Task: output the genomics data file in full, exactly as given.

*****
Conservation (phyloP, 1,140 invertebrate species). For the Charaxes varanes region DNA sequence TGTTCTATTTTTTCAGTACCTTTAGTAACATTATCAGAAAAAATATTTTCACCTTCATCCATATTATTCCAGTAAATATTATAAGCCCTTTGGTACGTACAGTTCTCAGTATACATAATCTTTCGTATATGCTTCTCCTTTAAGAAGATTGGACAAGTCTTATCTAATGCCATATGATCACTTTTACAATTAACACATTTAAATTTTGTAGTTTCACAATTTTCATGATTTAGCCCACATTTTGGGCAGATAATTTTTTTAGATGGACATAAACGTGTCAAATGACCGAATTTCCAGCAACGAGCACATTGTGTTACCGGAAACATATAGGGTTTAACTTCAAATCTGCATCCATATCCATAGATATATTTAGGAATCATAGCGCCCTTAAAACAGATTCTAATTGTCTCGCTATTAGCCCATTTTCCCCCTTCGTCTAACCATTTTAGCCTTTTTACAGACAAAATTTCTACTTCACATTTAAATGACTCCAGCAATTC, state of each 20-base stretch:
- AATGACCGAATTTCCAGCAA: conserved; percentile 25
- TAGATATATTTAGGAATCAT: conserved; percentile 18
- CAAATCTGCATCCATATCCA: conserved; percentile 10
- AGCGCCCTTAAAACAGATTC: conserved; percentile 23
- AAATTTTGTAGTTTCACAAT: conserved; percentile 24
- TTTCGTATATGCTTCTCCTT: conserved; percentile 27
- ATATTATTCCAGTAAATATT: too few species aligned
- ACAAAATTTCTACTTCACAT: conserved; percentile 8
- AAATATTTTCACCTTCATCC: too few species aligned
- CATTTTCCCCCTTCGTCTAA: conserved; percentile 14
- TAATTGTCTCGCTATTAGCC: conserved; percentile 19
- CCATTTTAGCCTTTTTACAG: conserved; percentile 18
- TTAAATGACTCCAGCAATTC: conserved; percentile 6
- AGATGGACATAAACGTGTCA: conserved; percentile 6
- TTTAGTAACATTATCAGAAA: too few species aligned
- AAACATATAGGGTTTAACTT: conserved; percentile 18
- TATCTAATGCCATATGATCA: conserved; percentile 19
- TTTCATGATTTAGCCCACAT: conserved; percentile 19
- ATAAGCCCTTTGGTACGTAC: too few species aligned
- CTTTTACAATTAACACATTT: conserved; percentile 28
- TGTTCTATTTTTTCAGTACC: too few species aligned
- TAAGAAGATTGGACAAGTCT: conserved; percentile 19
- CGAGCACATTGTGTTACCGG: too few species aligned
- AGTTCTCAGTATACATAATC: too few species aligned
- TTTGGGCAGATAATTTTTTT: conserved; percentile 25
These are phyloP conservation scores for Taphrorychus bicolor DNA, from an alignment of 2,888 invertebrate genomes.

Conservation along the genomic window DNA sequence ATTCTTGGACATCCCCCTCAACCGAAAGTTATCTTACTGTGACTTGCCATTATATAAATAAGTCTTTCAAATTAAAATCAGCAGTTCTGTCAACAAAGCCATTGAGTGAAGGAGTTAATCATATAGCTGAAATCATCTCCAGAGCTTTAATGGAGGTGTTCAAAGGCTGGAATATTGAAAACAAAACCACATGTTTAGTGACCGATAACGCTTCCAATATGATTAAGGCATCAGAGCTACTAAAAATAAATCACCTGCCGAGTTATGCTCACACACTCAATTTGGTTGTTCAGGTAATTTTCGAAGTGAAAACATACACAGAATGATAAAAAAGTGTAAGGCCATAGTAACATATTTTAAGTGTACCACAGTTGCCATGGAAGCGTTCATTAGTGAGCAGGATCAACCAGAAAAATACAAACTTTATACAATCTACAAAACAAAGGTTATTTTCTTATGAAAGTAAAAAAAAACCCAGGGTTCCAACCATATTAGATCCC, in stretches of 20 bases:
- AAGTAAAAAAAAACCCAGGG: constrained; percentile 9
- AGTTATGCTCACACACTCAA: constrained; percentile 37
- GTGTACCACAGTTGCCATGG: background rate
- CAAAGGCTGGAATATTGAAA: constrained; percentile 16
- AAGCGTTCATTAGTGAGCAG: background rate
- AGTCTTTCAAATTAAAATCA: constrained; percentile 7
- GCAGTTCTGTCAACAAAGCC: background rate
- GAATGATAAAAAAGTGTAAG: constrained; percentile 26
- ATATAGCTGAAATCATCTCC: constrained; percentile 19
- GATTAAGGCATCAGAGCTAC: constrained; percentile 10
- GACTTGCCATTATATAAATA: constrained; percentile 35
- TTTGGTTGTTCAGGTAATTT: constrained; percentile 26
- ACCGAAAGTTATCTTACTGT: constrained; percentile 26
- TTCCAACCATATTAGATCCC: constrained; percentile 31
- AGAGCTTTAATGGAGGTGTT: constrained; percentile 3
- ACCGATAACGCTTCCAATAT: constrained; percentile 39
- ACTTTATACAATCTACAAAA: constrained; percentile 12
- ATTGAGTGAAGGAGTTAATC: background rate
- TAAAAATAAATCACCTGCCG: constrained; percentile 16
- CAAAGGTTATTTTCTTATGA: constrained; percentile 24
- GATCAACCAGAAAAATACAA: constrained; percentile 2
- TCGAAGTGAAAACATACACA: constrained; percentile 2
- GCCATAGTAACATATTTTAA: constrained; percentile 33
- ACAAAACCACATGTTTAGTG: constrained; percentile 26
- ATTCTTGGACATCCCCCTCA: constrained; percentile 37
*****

Conservation (phyloP, 1,140 invertebrate species). For the Charaxes varanes region DNA sequence TGTTCTATTTTTTCAGTACCTTTAGTAACATTATCAGAAAAAATATTTTCACCTTCATCCATATTATTCCAGTAAATATTATAAGCCCTTTGGTACGTACAGTTCTCAGTATACATAATCTTTCGTATATGCTTCTCCTTTAAGAAGATTGGACAAGTCTTATCTAATGCCATATGATCACTTTTACAATTAACACATTTAAATTTTGTAGTTTCACAATTTTCATGATTTAGCCCACATTTTGGGCAGATAATTTTTTTAGATGGACATAAACGTGTCAAATGACCGAATTTCCAGCAACGAGCACATTGTGTTACCGGAAACATATAGGGTTTAACTTCAAATCTGCATCCATATCCATAGATATATTTAGGAATCATAGCGCCCTTAAAACAGATTCTAATTGTCTCGCTATTAGCCCATTTTCCCCCTTCGTCTAACCATTTTAGCCTTTTTACAGACAAAATTTCTACTTCACATTTAAATGACTCCAGCAATTC, state of each 20-base stretch:
- AATGACCGAATTTCCAGCAA: conserved; percentile 25
- TAGATATATTTAGGAATCAT: conserved; percentile 18
- CAAATCTGCATCCATATCCA: conserved; percentile 10
- AGCGCCCTTAAAACAGATTC: conserved; percentile 23
- AAATTTTGTAGTTTCACAAT: conserved; percentile 24
- TTTCGTATATGCTTCTCCTT: conserved; percentile 27
- ATATTATTCCAGTAAATATT: too few species aligned
- ACAAAATTTCTACTTCACAT: conserved; percentile 8
- AAATATTTTCACCTTCATCC: too few species aligned
- CATTTTCCCCCTTCGTCTAA: conserved; percentile 14
- TAATTGTCTCGCTATTAGCC: conserved; percentile 19
- CCATTTTAGCCTTTTTACAG: conserved; percentile 18
- TTAAATGACTCCAGCAATTC: conserved; percentile 6
- AGATGGACATAAACGTGTCA: conserved; percentile 6
- TTTAGTAACATTATCAGAAA: too few species aligned
- AAACATATAGGGTTTAACTT: conserved; percentile 18
- TATCTAATGCCATATGATCA: conserved; percentile 19
- TTTCATGATTTAGCCCACAT: conserved; percentile 19
- ATAAGCCCTTTGGTACGTAC: too few species aligned
- CTTTTACAATTAACACATTT: conserved; percentile 28
- TGTTCTATTTTTTCAGTACC: too few species aligned
- TAAGAAGATTGGACAAGTCT: conserved; percentile 19
- CGAGCACATTGTGTTACCGG: too few species aligned
- AGTTCTCAGTATACATAATC: too few species aligned
- TTTGGGCAGATAATTTTTTT: conserved; percentile 25
These are phyloP conservation scores for Taphrorychus bicolor DNA, from an alignment of 2,888 invertebrate genomes.

Conservation along the genomic window DNA sequence ATTCTTGGACATCCCCCTCAACCGAAAGTTATCTTACTGTGACTTGCCATTATATAAATAAGTCTTTCAAATTAAAATCAGCAGTTCTGTCAACAAAGCCATTGAGTGAAGGAGTTAATCATATAGCTGAAATCATCTCCAGAGCTTTAATGGAGGTGTTCAAAGGCTGGAATATTGAAAACAAAACCACATGTTTAGTGACCGATAACGCTTCCAATATGATTAAGGCATCAGAGCTACTAAAAATAAATCACCTGCCGAGTTATGCTCACACACTCAATTTGGTTGTTCAGGTAATTTTCGAAGTGAAAACATACACAGAATGATAAAAAAGTGTAAGGCCATAGTAACATATTTTAAGTGTACCACAGTTGCCATGGAAGCGTTCATTAGTGAGCAGGATCAACCAGAAAAATACAAACTTTATACAATCTACAAAACAAAGGTTATTTTCTTATGAAAGTAAAAAAAAACCCAGGGTTCCAACCATATTAGATCCC, in stretches of 20 bases:
- AAGTAAAAAAAAACCCAGGG: constrained; percentile 9
- AGTTATGCTCACACACTCAA: constrained; percentile 37
- GTGTACCACAGTTGCCATGG: background rate
- CAAAGGCTGGAATATTGAAA: constrained; percentile 16
- AAGCGTTCATTAGTGAGCAG: background rate
- AGTCTTTCAAATTAAAATCA: constrained; percentile 7
- GCAGTTCTGTCAACAAAGCC: background rate
- GAATGATAAAAAAGTGTAAG: constrained; percentile 26
- ATATAGCTGAAATCATCTCC: constrained; percentile 19
- GATTAAGGCATCAGAGCTAC: constrained; percentile 10
- GACTTGCCATTATATAAATA: constrained; percentile 35
- TTTGGTTGTTCAGGTAATTT: constrained; percentile 26
- ACCGAAAGTTATCTTACTGT: constrained; percentile 26
- TTCCAACCATATTAGATCCC: constrained; percentile 31
- AGAGCTTTAATGGAGGTGTT: constrained; percentile 3
- ACCGATAACGCTTCCAATAT: constrained; percentile 39
- ACTTTATACAATCTACAAAA: constrained; percentile 12
- ATTGAGTGAAGGAGTTAATC: background rate
- TAAAAATAAATCACCTGCCG: constrained; percentile 16
- CAAAGGTTATTTTCTTATGA: constrained; percentile 24
- GATCAACCAGAAAAATACAA: constrained; percentile 2
- TCGAAGTGAAAACATACACA: constrained; percentile 2
- GCCATAGTAACATATTTTAA: constrained; percentile 33
- ACAAAACCACATGTTTAGTG: constrained; percentile 26
- ATTCTTGGACATCCCCCTCA: constrained; percentile 37